Today I was in the grocery store, worried about money and keeping the cost of my purchases as low as possible. (As usual). To help with this, I try and do my big grocery hauls at Checkers. Since moving flat in January, I’ve been walking to the Checkers around the corner from my flat. This store, despite being stationed in a rather nice area, is bordering a taxi rank, and hence is generally frequented by folk who earn very, very little.
As I was pushing my little trolley (which was relatively full of fresh foods and veg) around the store like a bat outta hell, I began frantically glancing down the isles hunting for “the one with the JC Le Roux” (a birthday gift for a friend). In doing this, I intermittently looked up – and my eyes locked on to a sweet-looking elderly lady. She was black, probably in her early 60’s, and holding a colouring in set (clear packet with some crayons, pencils, a book and a sharpener of sorts). She was standing dead still, and her trolley had only a few items in it. Something compelled me to take a quick look; in it were the real basics – sanitary pads, some soap, some tinned food, one of the cheaper loaves of bread.
As she held the colouring set up in her hands (which looked somewhat like the do-hicky above), looking at it thoughtfully (nowhere near the stationary isle I might add), I would have LIKED to believe that she was looking at the set to see if it had her granddaughter’s favourite shade of pink inside. And that her trolley was only barely lined because that was all she needed that day. I would have LIKED to believe that everybody else’s trolley in the store was also only half as full as my trolley (which was not very full, but by no means empty) because they, too, only needed a few items that day.
However, the reality of the situation was that the lady holding the cheap (rather crappy) colouring set in her hands, with her sparse looking trolley, was probably trying to decide if she could afford the “luxury” item. This was not sanitary pads, or food, or soap. This was crayons and pencils. This was unnecessary. Her eyes looked sad. And unsure.
All of this happened in a matter of moments. I put my head down again and continued pushing my trolley toward my coveted bottle of JC Le Roux – although in a little less haste this time.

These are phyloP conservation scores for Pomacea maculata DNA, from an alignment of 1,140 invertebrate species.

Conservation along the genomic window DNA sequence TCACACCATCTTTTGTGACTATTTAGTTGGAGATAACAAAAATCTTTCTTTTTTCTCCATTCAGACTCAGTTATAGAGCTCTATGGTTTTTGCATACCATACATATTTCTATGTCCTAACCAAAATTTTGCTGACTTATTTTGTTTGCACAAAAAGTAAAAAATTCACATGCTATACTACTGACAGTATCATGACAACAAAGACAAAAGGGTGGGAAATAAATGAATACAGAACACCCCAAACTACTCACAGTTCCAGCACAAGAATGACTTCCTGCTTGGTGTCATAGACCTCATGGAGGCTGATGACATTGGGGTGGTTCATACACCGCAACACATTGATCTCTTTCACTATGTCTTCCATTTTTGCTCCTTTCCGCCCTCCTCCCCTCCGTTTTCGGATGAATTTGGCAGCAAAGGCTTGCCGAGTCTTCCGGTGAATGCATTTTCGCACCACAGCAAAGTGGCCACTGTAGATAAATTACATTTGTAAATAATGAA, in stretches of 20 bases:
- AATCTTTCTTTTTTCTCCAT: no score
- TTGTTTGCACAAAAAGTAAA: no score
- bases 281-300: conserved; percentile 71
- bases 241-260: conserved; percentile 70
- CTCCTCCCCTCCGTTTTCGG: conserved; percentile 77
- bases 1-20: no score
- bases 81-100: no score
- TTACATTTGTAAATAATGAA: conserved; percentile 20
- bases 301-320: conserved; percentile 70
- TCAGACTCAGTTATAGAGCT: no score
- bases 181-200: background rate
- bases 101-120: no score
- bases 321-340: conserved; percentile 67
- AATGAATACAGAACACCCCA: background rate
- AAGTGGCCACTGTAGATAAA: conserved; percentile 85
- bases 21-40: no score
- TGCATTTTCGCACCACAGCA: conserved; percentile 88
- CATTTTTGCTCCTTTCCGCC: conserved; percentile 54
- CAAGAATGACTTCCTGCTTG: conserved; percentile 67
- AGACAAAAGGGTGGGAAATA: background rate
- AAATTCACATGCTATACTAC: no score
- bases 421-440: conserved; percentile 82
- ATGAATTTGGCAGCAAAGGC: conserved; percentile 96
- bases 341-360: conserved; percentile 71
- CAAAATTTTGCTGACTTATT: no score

The situation reminded me of a situation about ten years back. I had been siting in our car, waiting for my mother while she ran into the grocery store. This was a Checkers as well, funnily enough. And this particular Checkers was also frequented by folk earning very, very little. As my mother got back into the car, she turned and said to me:“The old lady in front of me had to put her bar of Sunlight soap back was she was paying – she couldn’t afford it”. My mom (in true characteristic form) had then leaned over and paid for the bar of Sunlight soap. “No one should have to go without soap”, she said matter-of-factly.
And that was that.
I don’t know much about economics. Hell, I don’t even know how to manage my own personal finances. But I do know two things: I know that 1) communism in its purest form – doesn’t work. Never really has, and probably never really will. And I know that 2) situations like the ones I’ve described above will become far less common place when we stop trying to put and end to poverty, and we start to consider putting an end to extreme wealth.
There. I said it. Gasp.
But let’s think about it. With stats like 1% of the worlds population possessing 99% of the worlds financial wealth (or something along those lines), wouldn’t it be so much easier to focus on that 1% in order to tackle the problem? Like, oh, I dunno, 99 times easier? Maybe?
The point that I was getting too (I’m verbose, deal with it), is that I’m really, really impressed with Sara Blakely, CEO of Spanx, and the youngest self made female billionaire on the Forbes list. Apparently she’s recently joined the Gates Foundation’s Giving Pledge – a philanthropic movement initiated by Buffet and Gates, which encourages the worlds richest folk to give away half of their money – to charity.
While these folk will still be left with more money than you or I could probably count (even if you ARE good at economics), I have to say I’m genuinely moved by the idea’s they are publicly promoting.
After all, as somebody (else, in spandex) once said, “With great power, comes great responsibility”.